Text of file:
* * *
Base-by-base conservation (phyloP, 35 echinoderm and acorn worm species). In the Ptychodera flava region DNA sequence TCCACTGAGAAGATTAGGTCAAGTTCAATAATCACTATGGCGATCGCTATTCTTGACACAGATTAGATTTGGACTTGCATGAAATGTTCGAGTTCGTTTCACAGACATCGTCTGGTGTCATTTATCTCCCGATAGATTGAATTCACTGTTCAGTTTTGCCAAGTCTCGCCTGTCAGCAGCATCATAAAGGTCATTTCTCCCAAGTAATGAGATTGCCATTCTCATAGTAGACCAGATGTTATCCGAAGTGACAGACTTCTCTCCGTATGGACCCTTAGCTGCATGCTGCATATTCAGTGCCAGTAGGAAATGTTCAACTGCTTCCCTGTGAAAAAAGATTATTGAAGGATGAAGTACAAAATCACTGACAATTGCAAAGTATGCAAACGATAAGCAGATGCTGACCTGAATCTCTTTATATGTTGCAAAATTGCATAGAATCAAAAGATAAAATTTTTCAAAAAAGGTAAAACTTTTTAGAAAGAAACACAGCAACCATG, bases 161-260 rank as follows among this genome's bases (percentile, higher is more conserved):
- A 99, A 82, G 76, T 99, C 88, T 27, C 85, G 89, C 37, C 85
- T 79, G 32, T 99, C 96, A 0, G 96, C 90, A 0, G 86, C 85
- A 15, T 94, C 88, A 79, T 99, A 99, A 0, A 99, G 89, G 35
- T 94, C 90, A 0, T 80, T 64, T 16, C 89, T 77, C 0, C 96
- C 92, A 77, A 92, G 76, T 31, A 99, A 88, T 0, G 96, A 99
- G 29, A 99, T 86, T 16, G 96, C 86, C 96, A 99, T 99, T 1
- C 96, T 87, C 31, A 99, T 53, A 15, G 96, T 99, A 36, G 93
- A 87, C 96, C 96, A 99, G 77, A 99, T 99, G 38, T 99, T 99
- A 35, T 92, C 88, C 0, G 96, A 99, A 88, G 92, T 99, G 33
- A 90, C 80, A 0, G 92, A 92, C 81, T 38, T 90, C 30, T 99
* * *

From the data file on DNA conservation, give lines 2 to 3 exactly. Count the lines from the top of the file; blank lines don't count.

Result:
- A 99, A 82, G 76, T 99, C 88, T 27, C 85, G 89, C 37, C 85
- T 79, G 32, T 99, C 96, A 0, G 96, C 90, A 0, G 86, C 85